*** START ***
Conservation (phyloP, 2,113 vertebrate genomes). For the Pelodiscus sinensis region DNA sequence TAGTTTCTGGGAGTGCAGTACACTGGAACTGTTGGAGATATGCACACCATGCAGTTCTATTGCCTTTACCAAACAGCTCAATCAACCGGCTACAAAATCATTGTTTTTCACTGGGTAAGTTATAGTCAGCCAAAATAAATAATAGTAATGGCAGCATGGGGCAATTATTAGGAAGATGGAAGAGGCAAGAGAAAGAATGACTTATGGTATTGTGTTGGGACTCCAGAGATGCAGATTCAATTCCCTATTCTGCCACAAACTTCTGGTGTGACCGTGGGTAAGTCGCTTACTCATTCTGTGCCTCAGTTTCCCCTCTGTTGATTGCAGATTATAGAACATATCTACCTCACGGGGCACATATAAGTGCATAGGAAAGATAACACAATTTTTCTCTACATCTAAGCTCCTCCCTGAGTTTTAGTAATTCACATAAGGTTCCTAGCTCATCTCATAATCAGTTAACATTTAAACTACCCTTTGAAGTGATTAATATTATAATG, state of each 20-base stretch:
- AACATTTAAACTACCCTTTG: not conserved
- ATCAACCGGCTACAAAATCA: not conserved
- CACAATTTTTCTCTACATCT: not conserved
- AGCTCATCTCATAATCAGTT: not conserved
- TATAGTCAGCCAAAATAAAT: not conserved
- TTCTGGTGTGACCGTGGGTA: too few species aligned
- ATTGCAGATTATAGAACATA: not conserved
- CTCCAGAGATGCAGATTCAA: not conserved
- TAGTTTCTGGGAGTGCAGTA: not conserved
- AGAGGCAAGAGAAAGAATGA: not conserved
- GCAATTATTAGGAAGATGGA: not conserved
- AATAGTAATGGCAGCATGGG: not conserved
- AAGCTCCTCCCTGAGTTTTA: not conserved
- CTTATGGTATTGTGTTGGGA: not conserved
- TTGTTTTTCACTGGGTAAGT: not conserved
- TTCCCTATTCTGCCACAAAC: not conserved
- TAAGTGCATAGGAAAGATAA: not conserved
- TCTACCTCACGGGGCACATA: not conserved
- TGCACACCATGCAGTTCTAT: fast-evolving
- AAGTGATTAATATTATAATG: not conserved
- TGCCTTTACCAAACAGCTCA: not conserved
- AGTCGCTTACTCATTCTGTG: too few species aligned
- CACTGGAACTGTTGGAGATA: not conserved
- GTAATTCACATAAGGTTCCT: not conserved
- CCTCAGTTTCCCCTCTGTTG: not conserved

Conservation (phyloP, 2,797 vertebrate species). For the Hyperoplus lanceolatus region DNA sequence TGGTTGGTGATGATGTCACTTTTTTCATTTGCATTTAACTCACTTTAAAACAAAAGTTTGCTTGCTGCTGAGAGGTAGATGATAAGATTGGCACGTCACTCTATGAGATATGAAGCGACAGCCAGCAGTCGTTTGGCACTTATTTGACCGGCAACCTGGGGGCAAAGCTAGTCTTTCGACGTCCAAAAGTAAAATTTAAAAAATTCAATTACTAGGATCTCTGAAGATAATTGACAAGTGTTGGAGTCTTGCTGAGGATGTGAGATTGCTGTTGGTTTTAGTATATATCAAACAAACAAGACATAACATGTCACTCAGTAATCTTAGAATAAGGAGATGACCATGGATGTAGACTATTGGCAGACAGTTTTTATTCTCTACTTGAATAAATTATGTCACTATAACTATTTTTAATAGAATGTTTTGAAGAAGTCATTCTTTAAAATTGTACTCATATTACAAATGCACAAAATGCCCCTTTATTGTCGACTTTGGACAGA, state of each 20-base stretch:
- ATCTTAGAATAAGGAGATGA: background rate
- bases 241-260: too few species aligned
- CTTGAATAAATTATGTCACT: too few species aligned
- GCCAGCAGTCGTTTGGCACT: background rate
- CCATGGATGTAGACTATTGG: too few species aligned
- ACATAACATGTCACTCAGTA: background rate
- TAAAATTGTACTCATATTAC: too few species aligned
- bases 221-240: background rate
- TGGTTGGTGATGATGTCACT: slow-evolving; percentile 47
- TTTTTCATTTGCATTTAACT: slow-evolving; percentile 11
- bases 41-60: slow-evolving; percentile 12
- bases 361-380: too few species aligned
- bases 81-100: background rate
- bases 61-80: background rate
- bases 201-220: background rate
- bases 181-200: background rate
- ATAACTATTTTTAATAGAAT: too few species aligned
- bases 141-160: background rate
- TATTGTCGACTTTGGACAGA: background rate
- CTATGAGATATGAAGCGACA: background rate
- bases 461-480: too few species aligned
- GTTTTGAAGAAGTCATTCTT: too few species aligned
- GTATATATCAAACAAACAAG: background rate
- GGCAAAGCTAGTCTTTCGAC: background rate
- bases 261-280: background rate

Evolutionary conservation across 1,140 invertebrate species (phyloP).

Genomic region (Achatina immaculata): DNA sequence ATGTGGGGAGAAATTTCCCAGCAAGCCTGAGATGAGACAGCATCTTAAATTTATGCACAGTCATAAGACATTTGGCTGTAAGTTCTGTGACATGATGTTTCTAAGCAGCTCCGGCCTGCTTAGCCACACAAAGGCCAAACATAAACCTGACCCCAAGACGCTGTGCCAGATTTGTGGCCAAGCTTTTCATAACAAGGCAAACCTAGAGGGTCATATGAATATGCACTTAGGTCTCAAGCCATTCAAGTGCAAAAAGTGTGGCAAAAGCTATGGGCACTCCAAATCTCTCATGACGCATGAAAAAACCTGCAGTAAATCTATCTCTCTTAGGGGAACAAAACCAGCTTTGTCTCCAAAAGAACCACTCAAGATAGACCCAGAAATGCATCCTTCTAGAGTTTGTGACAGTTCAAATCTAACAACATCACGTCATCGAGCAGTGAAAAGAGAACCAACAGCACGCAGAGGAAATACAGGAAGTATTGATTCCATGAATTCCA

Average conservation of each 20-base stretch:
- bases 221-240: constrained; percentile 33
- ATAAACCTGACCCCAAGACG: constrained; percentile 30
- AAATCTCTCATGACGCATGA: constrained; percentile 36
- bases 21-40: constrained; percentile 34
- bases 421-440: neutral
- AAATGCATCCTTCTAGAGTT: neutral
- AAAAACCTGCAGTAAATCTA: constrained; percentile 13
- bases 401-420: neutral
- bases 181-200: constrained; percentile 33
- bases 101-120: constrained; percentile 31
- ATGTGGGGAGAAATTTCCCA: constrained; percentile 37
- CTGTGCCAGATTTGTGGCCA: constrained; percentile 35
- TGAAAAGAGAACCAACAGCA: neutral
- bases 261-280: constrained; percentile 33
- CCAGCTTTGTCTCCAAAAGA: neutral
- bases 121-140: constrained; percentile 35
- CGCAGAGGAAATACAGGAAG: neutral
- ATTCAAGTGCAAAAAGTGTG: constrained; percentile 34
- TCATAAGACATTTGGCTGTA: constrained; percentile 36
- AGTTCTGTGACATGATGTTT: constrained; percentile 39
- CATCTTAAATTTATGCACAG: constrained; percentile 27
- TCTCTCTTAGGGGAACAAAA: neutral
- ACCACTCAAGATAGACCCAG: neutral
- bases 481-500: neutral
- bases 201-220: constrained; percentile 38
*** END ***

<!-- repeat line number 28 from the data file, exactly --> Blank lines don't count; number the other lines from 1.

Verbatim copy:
- ATCTTAGAATAAGGAGATGA: background rate